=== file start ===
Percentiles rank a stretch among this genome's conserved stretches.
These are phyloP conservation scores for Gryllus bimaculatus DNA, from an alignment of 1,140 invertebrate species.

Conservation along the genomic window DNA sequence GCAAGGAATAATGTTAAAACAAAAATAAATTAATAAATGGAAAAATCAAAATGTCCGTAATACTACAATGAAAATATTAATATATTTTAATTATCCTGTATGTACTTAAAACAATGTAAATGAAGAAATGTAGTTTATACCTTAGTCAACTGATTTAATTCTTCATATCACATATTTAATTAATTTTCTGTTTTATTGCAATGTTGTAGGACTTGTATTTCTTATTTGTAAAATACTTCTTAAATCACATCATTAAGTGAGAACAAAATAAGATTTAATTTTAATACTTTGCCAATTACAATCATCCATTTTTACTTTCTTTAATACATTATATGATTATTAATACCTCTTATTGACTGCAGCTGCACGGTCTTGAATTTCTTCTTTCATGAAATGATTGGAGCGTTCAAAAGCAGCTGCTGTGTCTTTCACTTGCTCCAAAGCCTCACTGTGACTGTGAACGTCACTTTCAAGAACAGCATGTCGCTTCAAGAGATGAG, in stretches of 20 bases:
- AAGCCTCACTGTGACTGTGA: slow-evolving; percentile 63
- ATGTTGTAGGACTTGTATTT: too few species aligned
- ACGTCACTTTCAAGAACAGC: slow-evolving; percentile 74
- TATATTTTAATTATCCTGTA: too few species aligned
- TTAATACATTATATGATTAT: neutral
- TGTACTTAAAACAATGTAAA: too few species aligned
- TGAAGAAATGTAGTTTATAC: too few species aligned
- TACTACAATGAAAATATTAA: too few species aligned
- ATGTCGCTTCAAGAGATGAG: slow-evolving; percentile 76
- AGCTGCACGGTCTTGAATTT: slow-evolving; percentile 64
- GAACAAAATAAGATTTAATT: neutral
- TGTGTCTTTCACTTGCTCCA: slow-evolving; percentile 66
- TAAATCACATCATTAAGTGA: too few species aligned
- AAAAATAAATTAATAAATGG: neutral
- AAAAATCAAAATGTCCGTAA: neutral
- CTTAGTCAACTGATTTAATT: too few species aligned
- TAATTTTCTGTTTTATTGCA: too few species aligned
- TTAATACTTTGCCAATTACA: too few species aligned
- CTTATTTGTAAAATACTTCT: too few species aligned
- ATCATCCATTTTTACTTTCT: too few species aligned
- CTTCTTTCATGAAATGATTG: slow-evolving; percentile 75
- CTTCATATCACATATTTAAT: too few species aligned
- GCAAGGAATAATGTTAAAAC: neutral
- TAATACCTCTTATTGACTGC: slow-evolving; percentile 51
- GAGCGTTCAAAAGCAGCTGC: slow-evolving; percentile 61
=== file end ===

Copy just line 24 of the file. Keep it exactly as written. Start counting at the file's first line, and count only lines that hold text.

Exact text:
- CTTCTTTCATGAAATGATTG: slow-evolving; percentile 75